The Bureau of Labor Statistics reported that Maryland's unemployment rate rose in September to 4.6% from a rate of 4.5% in August. More than 138,000 Marylanders are looking for work but unable to find it - an increase of about 33% since the beginning of the year.
Yet, the unemployment rate in Maryland is still well below the national unemployment rate of 6.1% and far below the rate in some of the traditional industrial states like Michigan (8.9%), Illinois (7.3%) and Ohio (7.4%) and some of the 'new industrial' states like South Carolina (7.6%) and Mississippi (7.7%).
The basic reason for our performance, of course, is that Maryland shed its manufacturing jobs many years ago and the economy today is primarily a 'knowledge economy' focused on the health and government sectors.
In the 1950s, the steel mill and shipyard at Sparrows Point (partially picured above) employed 31,000 people. Today, employment there is 3,500. The largest private employer in the state is now Johns Hopkins Medical Center. In 1950, one out of three jobs in the Baltimore area was in manufacturing. Today, it's one out of twenty and most of those are manufacturing high-tech items such as missiles and missile launchers, defense electronics and radar systems and medical devices.
Many more in Maryland are employed in the thriving biotech industry along the I-270 corridor and in the new biotech parks outside of Baltimore. The sector continues to grow - yesterday the Army dedicated it's new biodefense lab at Fort Detrich in Frederick. The Baltimore area added 70,000 new jobs between 2000 and 2007. At the same time, the Cleveland area lost almost as many and the Detroit area lost some 250,000.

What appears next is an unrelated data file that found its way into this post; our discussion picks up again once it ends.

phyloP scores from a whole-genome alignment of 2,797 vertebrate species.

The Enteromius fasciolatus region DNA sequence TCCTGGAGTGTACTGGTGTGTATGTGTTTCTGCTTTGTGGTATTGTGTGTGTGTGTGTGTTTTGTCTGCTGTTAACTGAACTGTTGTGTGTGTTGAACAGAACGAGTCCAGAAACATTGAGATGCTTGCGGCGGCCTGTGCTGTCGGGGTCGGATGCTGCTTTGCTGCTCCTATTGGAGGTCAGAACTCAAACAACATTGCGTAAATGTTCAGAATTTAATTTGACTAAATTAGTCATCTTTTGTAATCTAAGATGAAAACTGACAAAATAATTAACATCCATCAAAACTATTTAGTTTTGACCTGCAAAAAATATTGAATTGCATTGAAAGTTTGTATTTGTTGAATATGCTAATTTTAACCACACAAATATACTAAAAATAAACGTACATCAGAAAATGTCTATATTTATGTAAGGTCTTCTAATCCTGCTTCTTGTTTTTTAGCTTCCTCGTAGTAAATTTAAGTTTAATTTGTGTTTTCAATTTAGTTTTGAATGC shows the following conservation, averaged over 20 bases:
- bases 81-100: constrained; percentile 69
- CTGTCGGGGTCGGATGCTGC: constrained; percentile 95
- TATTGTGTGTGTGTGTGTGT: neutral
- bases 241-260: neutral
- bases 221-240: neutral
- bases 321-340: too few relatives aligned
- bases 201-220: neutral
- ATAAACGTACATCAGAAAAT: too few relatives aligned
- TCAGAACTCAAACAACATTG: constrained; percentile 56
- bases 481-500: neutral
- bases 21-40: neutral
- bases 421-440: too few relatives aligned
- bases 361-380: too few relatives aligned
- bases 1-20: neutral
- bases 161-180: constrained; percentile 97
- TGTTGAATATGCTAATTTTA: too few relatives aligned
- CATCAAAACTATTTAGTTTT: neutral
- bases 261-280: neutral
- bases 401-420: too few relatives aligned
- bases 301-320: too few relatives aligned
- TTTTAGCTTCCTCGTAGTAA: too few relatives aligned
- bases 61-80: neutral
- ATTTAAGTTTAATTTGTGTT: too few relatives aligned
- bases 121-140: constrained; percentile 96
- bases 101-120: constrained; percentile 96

Of course, this hasn't come painlessly. Tens of thousands of workers who spent their entire lives working for Bethlehem Steel at Sparrows Point ended up losing their health care, their life insurance and finally their pensions as the company failed. Retired GM workers will lose their health benefits soon.
While the knowledge economy has bought considerable income and some resistance to economic downturns, most of its jobs are not open to those with just a high school diploma or less. A knowledge economy requires knowledge workers and that's where our education system comes in.
With the budget problems the state faces, it's tempting to make cuts to state aid to community colleges and higher education. The Governor and the legislature will need to resist this temptation because it's the availability of skilled and productive workers that attract high-tech companies to Maryland.
Much has been made of the Tax Foundation's rankings showing Maryland falling from 24th to 45th in its business tax climate rankings. But, of course taxes only are one of the factors businesses consider when they decide where to locate. To look at another perspective, the Milken Insitute publishes an annual State Science and Technology Index which ranks states in terms of their technology and science assets and their ability to leverage those assets to achieve economic growth. Maryland ranked second this year, behind only Massachusetts.
So yes, taxes are higher here than I would like. But I'd rather be where we are economically than where Michigan, Ohio, South Carolina or Mississippi are.